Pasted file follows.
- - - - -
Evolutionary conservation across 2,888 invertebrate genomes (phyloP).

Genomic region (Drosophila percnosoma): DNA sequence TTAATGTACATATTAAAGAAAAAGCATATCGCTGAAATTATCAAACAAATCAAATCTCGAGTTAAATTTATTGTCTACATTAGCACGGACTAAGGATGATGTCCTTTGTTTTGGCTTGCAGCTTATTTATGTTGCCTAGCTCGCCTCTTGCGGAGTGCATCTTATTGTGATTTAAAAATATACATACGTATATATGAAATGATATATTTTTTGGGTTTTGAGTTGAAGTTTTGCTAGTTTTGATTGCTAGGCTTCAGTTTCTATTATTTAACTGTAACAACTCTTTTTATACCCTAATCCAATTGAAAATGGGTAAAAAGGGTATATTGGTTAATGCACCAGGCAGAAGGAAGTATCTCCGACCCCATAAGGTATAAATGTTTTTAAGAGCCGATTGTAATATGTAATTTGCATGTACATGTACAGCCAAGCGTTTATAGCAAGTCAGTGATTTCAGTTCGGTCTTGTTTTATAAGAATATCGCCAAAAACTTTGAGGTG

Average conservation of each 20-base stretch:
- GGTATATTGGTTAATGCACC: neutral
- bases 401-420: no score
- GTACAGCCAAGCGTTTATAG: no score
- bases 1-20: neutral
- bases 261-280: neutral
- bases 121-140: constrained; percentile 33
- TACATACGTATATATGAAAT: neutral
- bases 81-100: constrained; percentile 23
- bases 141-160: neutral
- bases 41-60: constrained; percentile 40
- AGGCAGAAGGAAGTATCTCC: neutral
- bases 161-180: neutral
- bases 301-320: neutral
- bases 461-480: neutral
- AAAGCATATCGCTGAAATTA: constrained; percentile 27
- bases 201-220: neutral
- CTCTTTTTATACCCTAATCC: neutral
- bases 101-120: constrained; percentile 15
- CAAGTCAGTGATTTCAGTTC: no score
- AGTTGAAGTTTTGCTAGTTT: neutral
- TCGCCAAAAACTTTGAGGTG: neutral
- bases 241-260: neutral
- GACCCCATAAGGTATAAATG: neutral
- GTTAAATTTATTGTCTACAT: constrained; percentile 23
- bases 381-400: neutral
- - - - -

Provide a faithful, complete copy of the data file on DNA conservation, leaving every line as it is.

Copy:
Evolutionary conservation across 2,888 invertebrate genomes (phyloP).

Genomic region (Drosophila percnosoma): DNA sequence TTAATGTACATATTAAAGAAAAAGCATATCGCTGAAATTATCAAACAAATCAAATCTCGAGTTAAATTTATTGTCTACATTAGCACGGACTAAGGATGATGTCCTTTGTTTTGGCTTGCAGCTTATTTATGTTGCCTAGCTCGCCTCTTGCGGAGTGCATCTTATTGTGATTTAAAAATATACATACGTATATATGAAATGATATATTTTTTGGGTTTTGAGTTGAAGTTTTGCTAGTTTTGATTGCTAGGCTTCAGTTTCTATTATTTAACTGTAACAACTCTTTTTATACCCTAATCCAATTGAAAATGGGTAAAAAGGGTATATTGGTTAATGCACCAGGCAGAAGGAAGTATCTCCGACCCCATAAGGTATAAATGTTTTTAAGAGCCGATTGTAATATGTAATTTGCATGTACATGTACAGCCAAGCGTTTATAGCAAGTCAGTGATTTCAGTTCGGTCTTGTTTTATAAGAATATCGCCAAAAACTTTGAGGTG

Average conservation of each 20-base stretch:
- GGTATATTGGTTAATGCACC: neutral
- bases 401-420: no score
- GTACAGCCAAGCGTTTATAG: no score
- bases 1-20: neutral
- bases 261-280: neutral
- bases 121-140: constrained; percentile 33
- TACATACGTATATATGAAAT: neutral
- bases 81-100: constrained; percentile 23
- bases 141-160: neutral
- bases 41-60: constrained; percentile 40
- AGGCAGAAGGAAGTATCTCC: neutral
- bases 161-180: neutral
- bases 301-320: neutral
- bases 461-480: neutral
- AAAGCATATCGCTGAAATTA: constrained; percentile 27
- bases 201-220: neutral
- CTCTTTTTATACCCTAATCC: neutral
- bases 101-120: constrained; percentile 15
- CAAGTCAGTGATTTCAGTTC: no score
- AGTTGAAGTTTTGCTAGTTT: neutral
- TCGCCAAAAACTTTGAGGTG: neutral
- bases 241-260: neutral
- GACCCCATAAGGTATAAATG: neutral
- GTTAAATTTATTGTCTACAT: constrained; percentile 23
- bases 381-400: neutral